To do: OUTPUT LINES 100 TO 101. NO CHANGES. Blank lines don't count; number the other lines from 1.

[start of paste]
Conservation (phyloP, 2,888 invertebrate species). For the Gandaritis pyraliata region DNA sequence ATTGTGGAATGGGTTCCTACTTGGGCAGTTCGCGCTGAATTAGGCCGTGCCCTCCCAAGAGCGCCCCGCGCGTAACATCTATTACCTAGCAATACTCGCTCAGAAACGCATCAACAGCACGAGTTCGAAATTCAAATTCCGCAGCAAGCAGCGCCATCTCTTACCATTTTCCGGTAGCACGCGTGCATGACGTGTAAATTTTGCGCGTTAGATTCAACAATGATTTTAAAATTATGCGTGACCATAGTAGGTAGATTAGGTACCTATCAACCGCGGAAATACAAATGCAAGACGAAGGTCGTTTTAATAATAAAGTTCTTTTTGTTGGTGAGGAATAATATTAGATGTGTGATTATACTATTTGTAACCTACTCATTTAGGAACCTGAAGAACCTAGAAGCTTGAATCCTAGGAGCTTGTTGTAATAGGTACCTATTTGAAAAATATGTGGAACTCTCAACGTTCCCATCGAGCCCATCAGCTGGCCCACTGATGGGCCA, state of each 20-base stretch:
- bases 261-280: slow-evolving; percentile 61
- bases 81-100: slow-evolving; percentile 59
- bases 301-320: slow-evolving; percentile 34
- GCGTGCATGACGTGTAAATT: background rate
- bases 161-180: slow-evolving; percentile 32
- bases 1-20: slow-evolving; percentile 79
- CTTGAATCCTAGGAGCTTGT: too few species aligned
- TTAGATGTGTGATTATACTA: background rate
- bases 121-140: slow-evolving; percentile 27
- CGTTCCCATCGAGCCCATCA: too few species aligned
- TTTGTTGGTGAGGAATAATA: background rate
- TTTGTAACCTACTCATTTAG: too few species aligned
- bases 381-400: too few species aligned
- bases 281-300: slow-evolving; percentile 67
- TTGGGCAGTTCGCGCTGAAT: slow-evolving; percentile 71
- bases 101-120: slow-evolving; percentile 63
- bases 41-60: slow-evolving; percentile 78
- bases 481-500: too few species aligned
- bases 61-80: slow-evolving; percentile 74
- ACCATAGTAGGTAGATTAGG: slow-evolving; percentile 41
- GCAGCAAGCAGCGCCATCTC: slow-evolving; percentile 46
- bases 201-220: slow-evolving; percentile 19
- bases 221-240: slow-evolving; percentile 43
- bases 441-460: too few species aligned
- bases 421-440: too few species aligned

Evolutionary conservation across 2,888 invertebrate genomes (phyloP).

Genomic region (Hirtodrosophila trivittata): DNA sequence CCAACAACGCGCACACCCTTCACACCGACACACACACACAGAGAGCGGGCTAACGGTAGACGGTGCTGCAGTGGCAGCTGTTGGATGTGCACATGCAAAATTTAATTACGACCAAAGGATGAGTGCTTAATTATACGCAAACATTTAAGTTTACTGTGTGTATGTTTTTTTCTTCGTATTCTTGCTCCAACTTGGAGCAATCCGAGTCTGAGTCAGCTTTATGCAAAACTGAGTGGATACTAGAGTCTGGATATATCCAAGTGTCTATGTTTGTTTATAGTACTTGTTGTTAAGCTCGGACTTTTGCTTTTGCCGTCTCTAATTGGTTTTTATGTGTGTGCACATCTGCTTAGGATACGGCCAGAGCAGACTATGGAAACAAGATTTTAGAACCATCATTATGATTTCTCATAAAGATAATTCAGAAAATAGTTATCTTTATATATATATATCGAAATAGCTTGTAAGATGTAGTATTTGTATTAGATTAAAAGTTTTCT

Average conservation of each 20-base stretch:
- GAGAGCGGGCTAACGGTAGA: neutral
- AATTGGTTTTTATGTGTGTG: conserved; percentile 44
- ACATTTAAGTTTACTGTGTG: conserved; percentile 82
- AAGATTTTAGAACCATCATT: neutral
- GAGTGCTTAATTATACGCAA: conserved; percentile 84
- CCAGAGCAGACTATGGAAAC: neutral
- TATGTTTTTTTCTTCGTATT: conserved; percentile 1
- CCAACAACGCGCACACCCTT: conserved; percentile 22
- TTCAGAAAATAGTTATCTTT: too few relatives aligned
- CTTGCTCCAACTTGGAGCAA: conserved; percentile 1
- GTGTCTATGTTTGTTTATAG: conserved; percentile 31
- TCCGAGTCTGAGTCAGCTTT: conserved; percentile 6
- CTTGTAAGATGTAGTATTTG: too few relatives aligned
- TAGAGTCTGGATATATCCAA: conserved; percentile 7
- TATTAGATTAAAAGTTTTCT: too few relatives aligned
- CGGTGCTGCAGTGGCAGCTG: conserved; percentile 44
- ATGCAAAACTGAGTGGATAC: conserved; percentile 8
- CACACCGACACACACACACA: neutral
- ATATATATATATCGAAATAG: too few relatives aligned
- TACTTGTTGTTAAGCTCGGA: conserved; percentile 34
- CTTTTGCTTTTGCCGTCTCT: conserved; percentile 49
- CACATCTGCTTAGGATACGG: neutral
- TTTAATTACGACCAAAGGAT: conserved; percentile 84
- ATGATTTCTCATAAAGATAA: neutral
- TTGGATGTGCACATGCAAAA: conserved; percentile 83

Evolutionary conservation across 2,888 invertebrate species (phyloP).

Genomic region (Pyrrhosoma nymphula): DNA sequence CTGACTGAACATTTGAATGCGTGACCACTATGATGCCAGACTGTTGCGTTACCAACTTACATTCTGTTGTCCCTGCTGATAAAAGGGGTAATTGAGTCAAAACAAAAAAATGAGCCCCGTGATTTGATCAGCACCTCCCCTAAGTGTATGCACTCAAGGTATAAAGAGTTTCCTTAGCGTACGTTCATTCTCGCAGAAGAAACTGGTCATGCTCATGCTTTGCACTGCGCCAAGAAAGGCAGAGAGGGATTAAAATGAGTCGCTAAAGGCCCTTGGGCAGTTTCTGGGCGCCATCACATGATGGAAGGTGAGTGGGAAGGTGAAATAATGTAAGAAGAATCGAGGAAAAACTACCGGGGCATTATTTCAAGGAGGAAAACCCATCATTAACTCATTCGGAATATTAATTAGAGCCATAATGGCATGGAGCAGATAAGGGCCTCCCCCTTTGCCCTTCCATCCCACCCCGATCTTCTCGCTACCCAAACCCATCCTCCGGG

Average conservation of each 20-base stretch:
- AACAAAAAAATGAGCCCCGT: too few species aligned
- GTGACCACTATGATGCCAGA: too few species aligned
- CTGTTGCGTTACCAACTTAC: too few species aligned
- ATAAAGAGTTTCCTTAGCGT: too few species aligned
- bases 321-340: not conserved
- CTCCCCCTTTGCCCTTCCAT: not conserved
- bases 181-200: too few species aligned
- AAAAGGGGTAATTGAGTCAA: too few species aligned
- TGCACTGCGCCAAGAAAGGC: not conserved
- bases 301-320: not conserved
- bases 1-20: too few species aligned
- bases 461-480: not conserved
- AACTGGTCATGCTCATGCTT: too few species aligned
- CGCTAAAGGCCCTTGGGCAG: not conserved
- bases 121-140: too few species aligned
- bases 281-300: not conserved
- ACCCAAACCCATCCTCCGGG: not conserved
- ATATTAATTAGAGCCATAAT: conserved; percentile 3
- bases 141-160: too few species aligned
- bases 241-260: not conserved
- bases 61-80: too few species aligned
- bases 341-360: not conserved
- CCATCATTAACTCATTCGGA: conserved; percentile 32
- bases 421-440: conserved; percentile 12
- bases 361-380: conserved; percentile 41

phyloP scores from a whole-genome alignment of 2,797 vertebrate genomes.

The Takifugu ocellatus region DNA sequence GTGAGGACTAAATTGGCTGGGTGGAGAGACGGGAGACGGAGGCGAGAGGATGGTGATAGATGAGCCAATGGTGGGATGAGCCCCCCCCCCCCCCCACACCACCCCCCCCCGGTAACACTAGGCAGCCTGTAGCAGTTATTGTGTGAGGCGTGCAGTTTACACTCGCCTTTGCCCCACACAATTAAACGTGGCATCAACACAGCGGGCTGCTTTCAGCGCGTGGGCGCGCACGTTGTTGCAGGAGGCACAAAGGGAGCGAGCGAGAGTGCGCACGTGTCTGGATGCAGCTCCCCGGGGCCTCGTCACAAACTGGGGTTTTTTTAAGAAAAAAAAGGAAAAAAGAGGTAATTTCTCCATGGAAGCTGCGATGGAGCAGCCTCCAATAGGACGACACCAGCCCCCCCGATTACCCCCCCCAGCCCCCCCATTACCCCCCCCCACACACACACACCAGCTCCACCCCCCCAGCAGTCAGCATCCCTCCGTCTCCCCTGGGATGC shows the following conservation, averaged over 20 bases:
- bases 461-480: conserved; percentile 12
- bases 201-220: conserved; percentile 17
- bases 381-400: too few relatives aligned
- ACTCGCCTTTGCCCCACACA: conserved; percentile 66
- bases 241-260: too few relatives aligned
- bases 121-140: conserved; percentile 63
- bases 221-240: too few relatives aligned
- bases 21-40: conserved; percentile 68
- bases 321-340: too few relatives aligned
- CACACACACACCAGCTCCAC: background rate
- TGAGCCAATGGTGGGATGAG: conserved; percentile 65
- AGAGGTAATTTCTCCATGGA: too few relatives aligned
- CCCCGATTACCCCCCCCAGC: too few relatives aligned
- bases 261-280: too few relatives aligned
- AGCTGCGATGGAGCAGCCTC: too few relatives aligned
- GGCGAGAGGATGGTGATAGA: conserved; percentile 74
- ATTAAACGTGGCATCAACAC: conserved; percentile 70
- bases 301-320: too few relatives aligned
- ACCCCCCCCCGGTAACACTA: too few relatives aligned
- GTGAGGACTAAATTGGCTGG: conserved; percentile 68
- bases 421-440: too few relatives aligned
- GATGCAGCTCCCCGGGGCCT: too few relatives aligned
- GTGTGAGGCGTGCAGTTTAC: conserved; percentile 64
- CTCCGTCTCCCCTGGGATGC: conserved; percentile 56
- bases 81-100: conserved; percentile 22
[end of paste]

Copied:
- GGCGAGAGGATGGTGATAGA: conserved; percentile 74
- ATTAAACGTGGCATCAACAC: conserved; percentile 70